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Hold who harmless? Be careful in drafting indemnity provisions

December 21, 2015

In another example that there is no “boilerplate” in commercial real estate documents, the California Court of Appeal recently held that an indemnity provision not only covered claims by third parties, but it also covered direct claims by the parties to the contract. The court also honored the agreement’s tight integration clause and refused to admit any extrinsic evidence to interpret the deal whatsoever.

In Hot Rods v. Northrop Grumman Systems Corp., the parties entered into an agreement for the sale of commercial property in Anaheim that Northrop once used as a facility to manufacture floor beams for its Boeing 747 aircraft. Prior to entering into the sale, Northrop had discovered, through environmental testing, that the property had several areas of concern, including groundwater contamination. While testing continued, Northrop entered into an agreement for the sale of the property, which would be used for an auto parts business. The 9.5-acre property sold for $3.5 million in 1995.

Post-sale, Northrop paid the buyer, Hot Rods, for significant remediation as problems began to surface. In 2008, a dispute arose between the parties when Hot Rods claimed that Northrop’s remediation efforts caused delay in rental payments from a Hot Rods tenant. Hot Rods filed suit against Northrop over the “environmentally compromised property,” alleging breach of contract and several other related claims like fraud, private and public nuisance and trespass to land. At trial, Hot Rods was awarded damages for its loss of use of the property and attorneys’ fees, costs and interest. Northrop appealed.

Typical of commercial real estate sale contracts, here, the parties’ purchase and sale agreement contained an indemnity provision. The common view is that indemnity provisions are used for protection against third-party claims only, not claims between the parties to the contract.

The indemnity provision in this contract may have looked pretty boilerplate. However, when pieced together, its reach was broader than Northrop may have expected due to an application of the contract’s various defined terms. First, the contract provided that “Seller hereby agrees to indemnify … and hold the Buyer and the Buyer’s lenders … harmless from and against any claims … involving an environmental condition or liability.” Then it defined “Claim” as “any claim or demand by any Person. And last, “Person” was defined as “any person, employee, individual, corporation. When the court of appeal read all of these provisions together, it agreed with the trial court and with Hot Rods that the provision was so broad that it covered not only third party claims, but also direct or first party claims by the parties themselves, i.e., the claim by Hot Rods against Northrop.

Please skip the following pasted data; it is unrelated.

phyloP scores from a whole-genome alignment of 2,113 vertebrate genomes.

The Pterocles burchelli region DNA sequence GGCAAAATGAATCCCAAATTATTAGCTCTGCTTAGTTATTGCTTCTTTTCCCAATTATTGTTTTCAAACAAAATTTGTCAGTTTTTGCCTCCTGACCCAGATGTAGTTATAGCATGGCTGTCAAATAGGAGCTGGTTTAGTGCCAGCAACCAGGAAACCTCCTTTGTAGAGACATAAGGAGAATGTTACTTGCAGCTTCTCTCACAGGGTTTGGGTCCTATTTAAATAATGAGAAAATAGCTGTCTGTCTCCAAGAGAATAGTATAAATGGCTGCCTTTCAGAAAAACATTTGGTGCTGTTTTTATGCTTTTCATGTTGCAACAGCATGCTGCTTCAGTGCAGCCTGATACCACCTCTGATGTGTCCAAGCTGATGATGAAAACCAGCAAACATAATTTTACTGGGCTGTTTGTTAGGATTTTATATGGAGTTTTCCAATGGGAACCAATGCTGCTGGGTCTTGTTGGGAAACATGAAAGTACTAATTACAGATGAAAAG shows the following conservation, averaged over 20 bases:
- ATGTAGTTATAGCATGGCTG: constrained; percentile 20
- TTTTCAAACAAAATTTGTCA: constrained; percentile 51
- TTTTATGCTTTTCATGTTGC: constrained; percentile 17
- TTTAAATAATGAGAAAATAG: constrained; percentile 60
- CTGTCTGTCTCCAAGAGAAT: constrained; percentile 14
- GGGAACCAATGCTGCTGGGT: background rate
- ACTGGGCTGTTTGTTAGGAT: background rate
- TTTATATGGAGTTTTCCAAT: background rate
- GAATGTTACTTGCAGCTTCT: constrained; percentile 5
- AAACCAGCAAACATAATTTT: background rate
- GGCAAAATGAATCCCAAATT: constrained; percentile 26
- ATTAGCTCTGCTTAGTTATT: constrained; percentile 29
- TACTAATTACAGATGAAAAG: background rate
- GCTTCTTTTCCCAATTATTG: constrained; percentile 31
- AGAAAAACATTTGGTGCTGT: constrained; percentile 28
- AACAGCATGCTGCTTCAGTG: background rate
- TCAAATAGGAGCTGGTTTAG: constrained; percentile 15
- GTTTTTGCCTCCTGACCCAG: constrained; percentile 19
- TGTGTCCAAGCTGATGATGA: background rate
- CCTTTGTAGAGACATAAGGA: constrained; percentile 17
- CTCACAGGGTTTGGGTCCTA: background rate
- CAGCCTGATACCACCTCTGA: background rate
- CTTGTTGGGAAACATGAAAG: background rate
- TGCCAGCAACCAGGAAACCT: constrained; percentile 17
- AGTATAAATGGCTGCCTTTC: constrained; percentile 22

The appellate court also, on its own, analyzed the parties’ “integration clause,” which provided that “no extrinsic evidence whatsoever may be introduced in any judicial proceedings involving this Agreement.” The trial court had ignored this provision. It is unclear what extrinsic evidence was offered at the trial court level and for which claims such evidence was relevant, but, nevertheless, the appellate court reversed the trial court’s holding on this issue.

The court of appeal reasoned that the parties are given “the widest latitude” to contract on their own, and given that the agreement was entered into under the normal and reasonable expectations of sophisticated parties, no extrinsic evidence whatsoever would be considered. This meant that no prior writings, drafts of the agreements, oral promises by the parties, or other proposals could be used by either party to support their own interpretations of the contract.

Ultimately, as deal lawyers know, it’s usually far better to clarify what you want during the negotiation of an agreement — while the parties are relatively amicable  — rather than to argue about it when they’re not. Add indemnity to the list of “boilerplate” provisions that should be carefully drafted.